Not ten minutes ago I was watching a biography of J.D. Salinger. The latter part of what I watched talked a lot about whether Salinger was a recluse, and the various people who would take the journey to meet him to ask for answers they thought he had. One such individual expressed his disappointment in Salinger’s answer that he was just a fiction writer. HIs job, Salinger said, was to pose questions, not to answer them. This got me thinking:
1. Why do people assume Writers have all the answers
One must wonder if part of the problem lies in education. While creative writing was a part of the curriculum all though my public education, it took a distant back seat to essay writing. To be sure, essay writing is a valid technical writing skill to learn, especially if someone is moving on to post-secondary education, or graduate work. I think that it might come at the expense of the creative process, however. Because of the formula of an essay: present thesis, body of evidence, conclusion, has our society com to expect that the same formula applies to fiction?
To be fair, fiction does deal with questions. It could be a simple what if question, or a more philosophical question. A merger of the two is best. Thinking of Jose Saramago’s nobel prize winning novel Blindness. Stripping away any deeper questions, or symbolism, it is basically a question of what would happen to society if suddenly everyone (or almost everyone) lost their sight. Do we expect larger philosophical questions to be answered in the novel? Not always. Sometimes the strongest writing is that which is left ambiguous. This technique of fiction (or literature if you prefer) has existed for centuries, but it seems a much more recent thing that we as a society seem to take issue with it. Could this be a failing of education because we no longer teach philosophy before post-secondary level? So as not to end with another question, I say yes, it is.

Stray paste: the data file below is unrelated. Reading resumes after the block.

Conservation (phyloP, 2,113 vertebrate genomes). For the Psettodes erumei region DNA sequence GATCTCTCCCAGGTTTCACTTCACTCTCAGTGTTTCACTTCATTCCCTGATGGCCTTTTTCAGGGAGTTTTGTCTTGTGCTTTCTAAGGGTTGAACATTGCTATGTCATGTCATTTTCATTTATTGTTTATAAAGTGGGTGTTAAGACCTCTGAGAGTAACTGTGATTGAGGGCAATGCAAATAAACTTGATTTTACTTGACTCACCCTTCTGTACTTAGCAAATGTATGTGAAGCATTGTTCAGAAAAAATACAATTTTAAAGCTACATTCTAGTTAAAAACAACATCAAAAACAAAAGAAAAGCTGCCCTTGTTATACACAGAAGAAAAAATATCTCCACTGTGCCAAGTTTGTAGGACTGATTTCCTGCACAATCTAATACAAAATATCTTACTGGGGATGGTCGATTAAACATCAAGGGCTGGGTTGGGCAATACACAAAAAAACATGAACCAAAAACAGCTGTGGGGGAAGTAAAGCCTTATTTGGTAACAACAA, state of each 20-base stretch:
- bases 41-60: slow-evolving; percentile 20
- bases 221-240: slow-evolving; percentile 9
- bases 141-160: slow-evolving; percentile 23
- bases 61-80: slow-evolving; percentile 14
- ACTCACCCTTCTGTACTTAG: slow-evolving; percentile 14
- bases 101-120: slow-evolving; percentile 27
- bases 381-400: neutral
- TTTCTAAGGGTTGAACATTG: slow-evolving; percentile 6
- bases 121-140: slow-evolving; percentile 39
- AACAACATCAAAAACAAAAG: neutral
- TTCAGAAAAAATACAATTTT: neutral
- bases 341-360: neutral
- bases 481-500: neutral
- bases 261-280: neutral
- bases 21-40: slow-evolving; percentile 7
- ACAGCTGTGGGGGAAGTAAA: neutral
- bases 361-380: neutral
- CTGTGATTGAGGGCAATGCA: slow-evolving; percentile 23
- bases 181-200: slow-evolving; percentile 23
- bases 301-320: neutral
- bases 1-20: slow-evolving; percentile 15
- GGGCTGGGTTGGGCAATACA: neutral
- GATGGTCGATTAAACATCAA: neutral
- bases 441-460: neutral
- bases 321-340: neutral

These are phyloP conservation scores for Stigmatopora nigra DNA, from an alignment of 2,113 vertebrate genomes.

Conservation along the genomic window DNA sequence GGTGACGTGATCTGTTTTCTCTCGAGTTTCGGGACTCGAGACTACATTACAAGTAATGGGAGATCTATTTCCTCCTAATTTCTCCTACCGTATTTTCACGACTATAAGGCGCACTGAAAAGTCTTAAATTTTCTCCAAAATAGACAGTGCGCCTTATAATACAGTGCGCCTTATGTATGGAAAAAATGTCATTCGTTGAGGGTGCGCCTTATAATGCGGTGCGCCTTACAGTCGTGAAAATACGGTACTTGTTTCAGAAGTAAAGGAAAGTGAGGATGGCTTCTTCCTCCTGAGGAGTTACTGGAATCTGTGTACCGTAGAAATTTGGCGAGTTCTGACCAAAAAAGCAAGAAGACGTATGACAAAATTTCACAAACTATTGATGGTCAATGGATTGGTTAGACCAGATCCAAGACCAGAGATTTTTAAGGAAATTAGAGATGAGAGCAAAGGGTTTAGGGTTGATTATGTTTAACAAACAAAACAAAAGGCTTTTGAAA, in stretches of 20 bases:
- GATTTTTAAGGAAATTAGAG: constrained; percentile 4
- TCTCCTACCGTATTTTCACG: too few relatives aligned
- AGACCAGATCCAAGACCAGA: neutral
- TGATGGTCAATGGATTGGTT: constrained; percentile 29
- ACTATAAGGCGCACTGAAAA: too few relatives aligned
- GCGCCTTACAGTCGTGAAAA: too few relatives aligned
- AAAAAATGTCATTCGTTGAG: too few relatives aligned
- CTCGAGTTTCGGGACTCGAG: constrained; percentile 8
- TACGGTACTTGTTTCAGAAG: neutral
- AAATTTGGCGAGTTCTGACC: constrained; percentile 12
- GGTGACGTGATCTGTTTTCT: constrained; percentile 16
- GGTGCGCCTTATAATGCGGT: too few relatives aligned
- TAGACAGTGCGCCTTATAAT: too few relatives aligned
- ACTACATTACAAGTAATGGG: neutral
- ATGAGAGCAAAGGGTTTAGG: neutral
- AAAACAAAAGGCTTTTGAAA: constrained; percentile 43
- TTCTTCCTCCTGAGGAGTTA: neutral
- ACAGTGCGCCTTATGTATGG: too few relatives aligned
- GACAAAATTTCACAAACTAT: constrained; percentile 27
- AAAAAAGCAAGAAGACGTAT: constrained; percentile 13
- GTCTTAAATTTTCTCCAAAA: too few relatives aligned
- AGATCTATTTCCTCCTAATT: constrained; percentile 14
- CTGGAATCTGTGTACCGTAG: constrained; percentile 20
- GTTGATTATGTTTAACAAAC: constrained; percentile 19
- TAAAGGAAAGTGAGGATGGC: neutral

2. I understand the deep connection that can come from a well-written character, but why can some people not divorce fiction and reality?
J.R.R. Tolkien was apparently dismayed, or at least bewildered by the fact that people became so engrossed in the world of Middle Earth that they were marrying in ceremonies that mimicked customs of Hobbits or Elves (or both, I truly cannot remember which). And Salinger, himself, apparently told people that his writing was fiction.
Of late, I think that some of the connection people feel with a world (say, my beloved Harry Potter) has to do with marketing. There is so much cross promotion and merchandising that it gives people a sense that they can be a part of a world they love. I recently read an article about a man who had over 3,000 pieces of Harry Potter merchandise. I lobe Harry Potter, am obsessed with the story, and will admit to having a few bits and bobs, but nowhere near that much. Even George R.R. Martin’s A Song of Ice and Fire series is in the mix. A cookbook of recipes from Westeros was published within the last year. And as much as I joke about how Harry Potter is real and how much I would love to be a part of the world, I do know it is not. It is precisely the fact that the Potterverse is not real, that Middle Earth is not real, that makes them so impressive.
The Catcher in the Rye notwithstanding, it seems that a lot of the true obsessions have to do with fantasy series: Harry Potter, Lord of the Rings, Star Wars. Many of these stories have commonalities in that they take us back to a simpler time. Even though Star Wars takes place in space (as does Star Trek) some of these series borrow from medieval romances like the King Arthur legends. Holden Caulfield as a romantic hero allows The Catcher in the Rye to be included in this list as well.
Literature can make us think and is definitely a form of escapism, but for some it can be taken too far. Why this happens will remain as mysterious as ever.